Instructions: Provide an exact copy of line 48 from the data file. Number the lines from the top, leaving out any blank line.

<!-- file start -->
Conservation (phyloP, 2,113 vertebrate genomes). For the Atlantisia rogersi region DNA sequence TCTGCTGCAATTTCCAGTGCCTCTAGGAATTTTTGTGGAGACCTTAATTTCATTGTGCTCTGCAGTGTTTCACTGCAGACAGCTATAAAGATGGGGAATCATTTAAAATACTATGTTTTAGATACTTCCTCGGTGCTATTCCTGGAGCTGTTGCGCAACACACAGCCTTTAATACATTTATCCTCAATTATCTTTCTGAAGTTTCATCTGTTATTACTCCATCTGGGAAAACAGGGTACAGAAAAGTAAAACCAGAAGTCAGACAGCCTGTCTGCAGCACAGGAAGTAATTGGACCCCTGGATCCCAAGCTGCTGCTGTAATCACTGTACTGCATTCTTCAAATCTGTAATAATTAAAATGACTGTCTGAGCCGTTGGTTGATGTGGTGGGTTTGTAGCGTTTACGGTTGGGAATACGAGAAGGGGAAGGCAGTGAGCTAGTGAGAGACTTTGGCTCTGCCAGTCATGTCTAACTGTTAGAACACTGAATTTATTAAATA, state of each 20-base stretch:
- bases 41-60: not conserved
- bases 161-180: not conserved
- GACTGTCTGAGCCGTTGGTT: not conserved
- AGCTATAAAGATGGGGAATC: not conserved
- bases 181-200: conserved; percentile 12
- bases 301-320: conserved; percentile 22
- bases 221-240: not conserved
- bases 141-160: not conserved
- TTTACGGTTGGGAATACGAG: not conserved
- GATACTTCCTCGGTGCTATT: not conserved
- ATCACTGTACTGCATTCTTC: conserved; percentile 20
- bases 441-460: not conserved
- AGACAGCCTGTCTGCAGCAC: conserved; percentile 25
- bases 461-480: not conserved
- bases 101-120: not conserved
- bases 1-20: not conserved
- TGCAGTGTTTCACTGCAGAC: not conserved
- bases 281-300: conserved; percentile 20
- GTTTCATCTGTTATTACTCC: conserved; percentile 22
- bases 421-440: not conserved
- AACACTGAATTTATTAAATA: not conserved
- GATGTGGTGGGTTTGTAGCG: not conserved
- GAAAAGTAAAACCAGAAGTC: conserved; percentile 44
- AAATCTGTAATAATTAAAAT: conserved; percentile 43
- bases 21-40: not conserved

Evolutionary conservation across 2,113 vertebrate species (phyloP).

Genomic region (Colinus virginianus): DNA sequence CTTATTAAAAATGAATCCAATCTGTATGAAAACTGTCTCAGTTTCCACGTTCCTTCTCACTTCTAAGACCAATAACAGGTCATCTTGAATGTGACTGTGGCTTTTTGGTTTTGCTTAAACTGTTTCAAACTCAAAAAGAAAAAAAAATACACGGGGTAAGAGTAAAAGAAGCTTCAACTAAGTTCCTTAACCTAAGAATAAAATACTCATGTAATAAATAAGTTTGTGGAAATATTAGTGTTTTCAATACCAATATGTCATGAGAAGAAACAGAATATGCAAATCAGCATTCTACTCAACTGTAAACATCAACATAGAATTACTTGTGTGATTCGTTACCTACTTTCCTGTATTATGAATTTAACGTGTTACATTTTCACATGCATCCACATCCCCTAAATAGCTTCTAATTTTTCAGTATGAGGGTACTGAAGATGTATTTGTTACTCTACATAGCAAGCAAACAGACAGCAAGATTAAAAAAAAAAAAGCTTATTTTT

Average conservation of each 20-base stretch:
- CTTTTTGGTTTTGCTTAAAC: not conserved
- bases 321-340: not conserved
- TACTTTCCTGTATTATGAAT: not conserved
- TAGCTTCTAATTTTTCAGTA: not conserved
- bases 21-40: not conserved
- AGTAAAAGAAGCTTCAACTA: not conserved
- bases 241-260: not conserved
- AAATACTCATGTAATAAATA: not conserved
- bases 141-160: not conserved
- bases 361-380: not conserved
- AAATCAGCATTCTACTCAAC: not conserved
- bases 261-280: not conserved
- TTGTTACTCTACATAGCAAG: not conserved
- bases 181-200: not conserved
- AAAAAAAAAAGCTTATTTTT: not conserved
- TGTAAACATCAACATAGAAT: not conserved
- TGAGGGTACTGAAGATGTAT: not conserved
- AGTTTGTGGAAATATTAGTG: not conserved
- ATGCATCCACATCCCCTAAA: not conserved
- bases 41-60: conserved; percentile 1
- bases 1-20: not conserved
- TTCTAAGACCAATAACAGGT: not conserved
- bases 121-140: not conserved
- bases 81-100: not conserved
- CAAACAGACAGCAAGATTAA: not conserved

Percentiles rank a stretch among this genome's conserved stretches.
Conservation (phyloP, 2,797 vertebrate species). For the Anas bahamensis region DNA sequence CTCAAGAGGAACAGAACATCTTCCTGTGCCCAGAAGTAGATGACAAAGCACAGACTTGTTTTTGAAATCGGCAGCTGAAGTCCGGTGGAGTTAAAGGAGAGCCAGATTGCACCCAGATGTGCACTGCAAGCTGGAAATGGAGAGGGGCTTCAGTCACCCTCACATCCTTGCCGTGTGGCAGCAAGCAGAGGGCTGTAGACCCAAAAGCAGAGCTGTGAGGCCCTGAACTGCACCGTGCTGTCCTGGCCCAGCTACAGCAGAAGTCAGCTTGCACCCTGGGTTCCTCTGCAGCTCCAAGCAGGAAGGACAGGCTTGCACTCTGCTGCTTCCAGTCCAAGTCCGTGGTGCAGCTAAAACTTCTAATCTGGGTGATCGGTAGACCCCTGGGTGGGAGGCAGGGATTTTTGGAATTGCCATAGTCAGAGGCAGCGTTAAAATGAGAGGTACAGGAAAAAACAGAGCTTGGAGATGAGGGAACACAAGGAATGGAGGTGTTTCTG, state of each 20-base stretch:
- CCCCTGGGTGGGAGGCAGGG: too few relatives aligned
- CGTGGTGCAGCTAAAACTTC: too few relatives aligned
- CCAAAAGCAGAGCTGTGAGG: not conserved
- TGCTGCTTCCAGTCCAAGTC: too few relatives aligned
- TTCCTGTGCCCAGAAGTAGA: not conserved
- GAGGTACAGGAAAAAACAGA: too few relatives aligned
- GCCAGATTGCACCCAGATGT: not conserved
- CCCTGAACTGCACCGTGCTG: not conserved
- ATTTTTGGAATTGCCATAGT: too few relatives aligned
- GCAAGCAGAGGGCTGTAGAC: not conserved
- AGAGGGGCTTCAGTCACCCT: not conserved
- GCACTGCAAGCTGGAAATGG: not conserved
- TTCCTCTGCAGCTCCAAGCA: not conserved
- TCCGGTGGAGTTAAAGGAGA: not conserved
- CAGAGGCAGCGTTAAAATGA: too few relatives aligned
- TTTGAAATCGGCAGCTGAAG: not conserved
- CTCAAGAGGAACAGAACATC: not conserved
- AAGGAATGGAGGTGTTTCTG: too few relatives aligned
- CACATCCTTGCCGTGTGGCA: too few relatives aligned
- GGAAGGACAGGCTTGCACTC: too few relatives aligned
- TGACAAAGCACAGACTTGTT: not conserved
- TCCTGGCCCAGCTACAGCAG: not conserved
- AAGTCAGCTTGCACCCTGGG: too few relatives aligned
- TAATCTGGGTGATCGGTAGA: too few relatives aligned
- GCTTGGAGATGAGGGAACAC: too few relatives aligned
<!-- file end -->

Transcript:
- ATGCATCCACATCCCCTAAA: not conserved